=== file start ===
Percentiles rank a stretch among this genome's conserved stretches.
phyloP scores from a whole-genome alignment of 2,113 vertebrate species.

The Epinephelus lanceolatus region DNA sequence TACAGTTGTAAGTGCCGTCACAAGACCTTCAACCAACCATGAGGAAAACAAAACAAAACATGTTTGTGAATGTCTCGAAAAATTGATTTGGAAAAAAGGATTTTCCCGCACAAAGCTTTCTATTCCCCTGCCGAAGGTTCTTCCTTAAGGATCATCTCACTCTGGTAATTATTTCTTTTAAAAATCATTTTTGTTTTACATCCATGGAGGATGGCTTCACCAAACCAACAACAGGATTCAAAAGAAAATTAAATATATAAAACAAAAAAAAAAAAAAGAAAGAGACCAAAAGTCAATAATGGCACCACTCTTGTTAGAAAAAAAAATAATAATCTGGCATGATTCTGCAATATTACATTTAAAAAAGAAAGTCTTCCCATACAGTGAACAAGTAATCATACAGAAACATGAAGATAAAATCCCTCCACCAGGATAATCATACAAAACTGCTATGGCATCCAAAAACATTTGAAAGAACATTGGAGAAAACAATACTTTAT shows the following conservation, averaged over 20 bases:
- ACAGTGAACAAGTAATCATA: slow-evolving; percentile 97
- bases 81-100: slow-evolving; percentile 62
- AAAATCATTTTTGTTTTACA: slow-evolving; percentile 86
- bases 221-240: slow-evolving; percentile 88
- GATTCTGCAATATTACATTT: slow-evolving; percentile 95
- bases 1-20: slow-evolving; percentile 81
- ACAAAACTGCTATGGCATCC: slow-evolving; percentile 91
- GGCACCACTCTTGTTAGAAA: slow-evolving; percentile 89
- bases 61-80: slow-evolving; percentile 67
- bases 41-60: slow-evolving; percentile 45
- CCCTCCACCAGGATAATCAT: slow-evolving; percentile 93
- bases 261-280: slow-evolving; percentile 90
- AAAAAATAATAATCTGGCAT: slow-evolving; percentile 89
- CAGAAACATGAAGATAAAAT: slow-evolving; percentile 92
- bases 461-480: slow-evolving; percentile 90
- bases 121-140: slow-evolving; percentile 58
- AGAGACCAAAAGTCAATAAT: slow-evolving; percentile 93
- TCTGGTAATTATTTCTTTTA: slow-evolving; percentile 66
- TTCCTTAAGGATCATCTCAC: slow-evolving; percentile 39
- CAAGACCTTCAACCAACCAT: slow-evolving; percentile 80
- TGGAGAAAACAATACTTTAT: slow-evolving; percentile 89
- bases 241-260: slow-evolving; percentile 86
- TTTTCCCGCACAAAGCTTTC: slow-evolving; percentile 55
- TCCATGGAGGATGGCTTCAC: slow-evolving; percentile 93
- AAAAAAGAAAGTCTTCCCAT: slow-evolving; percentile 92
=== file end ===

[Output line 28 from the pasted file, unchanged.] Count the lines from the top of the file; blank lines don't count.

- AAAAAAGAAAGTCTTCCCAT: slow-evolving; percentile 92